You’re asked this question when you first arrive to BoltHouse Farms’ microsite, FoodPornIndex.com. BoltHouse Farms created the site to show people how many social media conversations were happening about healthy foods versus unhealthy foods. To do this, they collected food porn hashtags and tracked the kinds of foods we share on social media, then pit the healthy stuff, like #grapes, against the unhealthy stuff, like #icecream. The goal of the website is aligned with their overall company mission: To change the way people think (and post) about healthy food.
Bolthouse Farms proves microsites don’t have to be minimalist. The pages on the site are colorful and animated, with words and moving numbers turning into dangling carrots and swinging pomegranates. Click on a food item and magic happens — every food item is different. Click on a pomegranate and you can “hit” it with your clicker like a piñata. Click on a melon and you’re taken to a “melon meditation” page, kind of akin to the iTunes Visualizer. The folks at Bolthouse Farms clearly had a lot of fun thinking of ideas, and the slight insanity of it all gives it a shareable edge.
There is no “point” to emojitracker.com — it was created by Matthew Rothenberg, former Head of Product at Flickr and Bitly, as an experiment in real-time tracking of all emojis used on Twitter. The only calls-to-action present are tweet and follow buttons at the very bottom; otherwise, it’s just for pure interest. In theory, with no navigation bar or way to get to another site, it could confuse people. Technically, it breaks the rules of good user interface design, but it goes to show that microsites don’t need to have complicated designs. Keep it simple to keep people on the page but not take up too much of their time.
Don’t have a big budget? Take a hint from Zach Golden, author of What The F**k Should I Make For Dinner?, who created a microsite to promote the book. The site has a very simple layout: A rotating “purpose of the recipe” line, a rotating recipe from the book, and three links that let you kind of “choose your own journey.” It’s has black-and-white minimalist theme, uses all caps, and places a small call-to-action in the corner promoting his book.
Then, media company Digiday used this microsite template to conduct an experiment of their own. They created the microsite WhatTheFuckIsMyTwitterBio.com, with zero media budget, to see if the content would go viral and help build their brand. “Thanks to the open-source WTFEngine by Justin Windle, some cheap Web hosting and a $12 domain registration, WhatTheFuckIsMyTwitterBio.com was up and running in under two hours. Step two was populating the site with content, which took [two hours].”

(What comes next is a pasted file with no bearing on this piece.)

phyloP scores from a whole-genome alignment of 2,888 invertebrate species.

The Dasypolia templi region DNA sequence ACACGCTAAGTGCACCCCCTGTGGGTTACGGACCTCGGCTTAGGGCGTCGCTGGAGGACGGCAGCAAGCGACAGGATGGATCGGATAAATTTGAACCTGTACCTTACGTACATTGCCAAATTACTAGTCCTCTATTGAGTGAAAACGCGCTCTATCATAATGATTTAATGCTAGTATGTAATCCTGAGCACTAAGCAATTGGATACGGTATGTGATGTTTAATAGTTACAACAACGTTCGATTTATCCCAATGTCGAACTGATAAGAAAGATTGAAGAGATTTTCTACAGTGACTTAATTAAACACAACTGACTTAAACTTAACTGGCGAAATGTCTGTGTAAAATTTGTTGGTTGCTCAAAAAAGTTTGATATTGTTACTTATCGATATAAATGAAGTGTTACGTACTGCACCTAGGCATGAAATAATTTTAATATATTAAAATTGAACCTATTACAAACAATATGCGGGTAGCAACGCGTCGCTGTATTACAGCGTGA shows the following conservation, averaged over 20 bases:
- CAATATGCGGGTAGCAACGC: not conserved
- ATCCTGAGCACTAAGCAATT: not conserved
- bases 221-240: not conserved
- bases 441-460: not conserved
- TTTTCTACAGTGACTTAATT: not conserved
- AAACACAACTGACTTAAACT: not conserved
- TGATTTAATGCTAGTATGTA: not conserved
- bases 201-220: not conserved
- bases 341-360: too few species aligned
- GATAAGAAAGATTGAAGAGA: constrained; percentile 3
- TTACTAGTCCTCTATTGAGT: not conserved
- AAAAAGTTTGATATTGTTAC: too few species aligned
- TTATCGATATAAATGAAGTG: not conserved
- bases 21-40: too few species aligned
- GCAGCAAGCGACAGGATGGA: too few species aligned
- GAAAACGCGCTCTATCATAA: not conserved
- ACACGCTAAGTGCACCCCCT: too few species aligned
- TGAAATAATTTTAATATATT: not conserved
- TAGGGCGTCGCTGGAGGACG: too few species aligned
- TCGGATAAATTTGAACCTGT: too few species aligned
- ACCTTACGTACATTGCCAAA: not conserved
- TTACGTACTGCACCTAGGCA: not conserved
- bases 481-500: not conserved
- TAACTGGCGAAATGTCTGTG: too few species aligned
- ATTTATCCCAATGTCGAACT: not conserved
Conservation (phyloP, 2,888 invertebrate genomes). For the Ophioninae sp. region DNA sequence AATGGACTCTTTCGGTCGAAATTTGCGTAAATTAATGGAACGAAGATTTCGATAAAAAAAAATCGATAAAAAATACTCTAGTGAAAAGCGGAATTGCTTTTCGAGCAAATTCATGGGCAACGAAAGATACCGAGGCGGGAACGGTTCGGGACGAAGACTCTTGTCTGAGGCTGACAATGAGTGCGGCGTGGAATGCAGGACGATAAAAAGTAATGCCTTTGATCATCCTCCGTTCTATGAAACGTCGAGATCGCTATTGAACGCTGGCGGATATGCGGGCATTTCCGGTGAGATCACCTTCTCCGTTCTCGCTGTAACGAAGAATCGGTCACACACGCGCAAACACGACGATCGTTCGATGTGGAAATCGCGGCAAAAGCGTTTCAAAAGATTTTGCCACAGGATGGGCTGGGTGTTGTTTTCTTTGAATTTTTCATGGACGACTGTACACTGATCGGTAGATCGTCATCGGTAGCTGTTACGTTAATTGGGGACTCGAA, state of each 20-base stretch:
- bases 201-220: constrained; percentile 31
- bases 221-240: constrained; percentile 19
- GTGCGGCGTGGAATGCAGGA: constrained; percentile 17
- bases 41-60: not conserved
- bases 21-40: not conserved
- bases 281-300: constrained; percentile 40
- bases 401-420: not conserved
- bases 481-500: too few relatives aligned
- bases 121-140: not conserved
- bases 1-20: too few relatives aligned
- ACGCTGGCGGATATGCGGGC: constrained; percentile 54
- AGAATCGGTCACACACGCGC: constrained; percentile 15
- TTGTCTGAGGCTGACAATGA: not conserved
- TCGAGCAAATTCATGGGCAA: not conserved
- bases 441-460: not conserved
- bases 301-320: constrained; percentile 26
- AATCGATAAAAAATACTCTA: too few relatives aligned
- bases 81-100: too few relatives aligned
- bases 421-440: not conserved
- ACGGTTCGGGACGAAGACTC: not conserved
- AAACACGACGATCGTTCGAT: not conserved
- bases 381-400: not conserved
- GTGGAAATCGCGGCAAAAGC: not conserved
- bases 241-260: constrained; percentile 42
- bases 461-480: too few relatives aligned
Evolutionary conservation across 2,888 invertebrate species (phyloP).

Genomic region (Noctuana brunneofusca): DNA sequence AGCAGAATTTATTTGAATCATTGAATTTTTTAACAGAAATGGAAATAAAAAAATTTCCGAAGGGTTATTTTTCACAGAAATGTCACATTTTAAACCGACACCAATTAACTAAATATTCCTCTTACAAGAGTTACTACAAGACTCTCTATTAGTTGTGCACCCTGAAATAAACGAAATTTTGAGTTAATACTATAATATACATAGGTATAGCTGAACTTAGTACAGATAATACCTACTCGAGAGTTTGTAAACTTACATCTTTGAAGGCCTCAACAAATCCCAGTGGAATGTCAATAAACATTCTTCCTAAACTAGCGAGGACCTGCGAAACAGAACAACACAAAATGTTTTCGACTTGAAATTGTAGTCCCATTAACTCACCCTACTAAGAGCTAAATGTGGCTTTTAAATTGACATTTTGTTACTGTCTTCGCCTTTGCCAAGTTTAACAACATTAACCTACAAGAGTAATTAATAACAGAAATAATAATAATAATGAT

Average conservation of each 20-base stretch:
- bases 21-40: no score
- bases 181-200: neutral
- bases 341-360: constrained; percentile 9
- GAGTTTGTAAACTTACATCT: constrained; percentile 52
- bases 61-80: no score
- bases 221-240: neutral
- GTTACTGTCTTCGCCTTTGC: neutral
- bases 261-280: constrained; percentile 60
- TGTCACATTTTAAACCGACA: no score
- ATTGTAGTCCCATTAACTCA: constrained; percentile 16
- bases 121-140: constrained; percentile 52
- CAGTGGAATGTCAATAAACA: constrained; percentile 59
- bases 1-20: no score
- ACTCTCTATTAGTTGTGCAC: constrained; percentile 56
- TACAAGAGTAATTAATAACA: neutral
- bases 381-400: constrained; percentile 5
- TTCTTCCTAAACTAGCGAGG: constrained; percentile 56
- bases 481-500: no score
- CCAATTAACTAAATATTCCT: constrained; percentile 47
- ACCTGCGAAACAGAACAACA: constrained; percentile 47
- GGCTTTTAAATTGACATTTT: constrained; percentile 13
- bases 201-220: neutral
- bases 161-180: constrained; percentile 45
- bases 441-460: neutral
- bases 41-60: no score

Their biggest takeaway? That good copy works. “We didn’t spend a dime promoting the site, and it reached nearly 100,000 unique users ‘organically.'”
You didn’t think I could write a blog post about microsites and not include ElfYourself, did you? Of course not. The above screenshot is what the website looks like right now, but come the holiday season, expect your inbox to be rife with ElfYourself animations again this year because ElfYourself isn’t going away. Easily shareable, a single call-to-action, and it made their customers the stars. After its second year in 2007, Mashable called OfficeMax’s ElfYourself campaign the “perfect viral campaign.” In 2011, after half a billion people had “elfed” themselves, Forbes called it the “all-time best digital holiday campaign.” And it all started with a company in a “boring” industry and a microsite.
“It brought the brand to life for consumers,” wrote Kenneth Hein in Forbes, “and for the business-to-business crowd it provided a human face for the big box retailer.” In other words, Office Max used the microsite to be creative and let their freak flag fly, and it worked like a charm. They focused the campaign on the consumers, not the brand — but the sales tie-in came at the end of the ElfYourself videos in the form of coupons and promos.
Which memorable microsites have you come across? Share them with us in the comments below!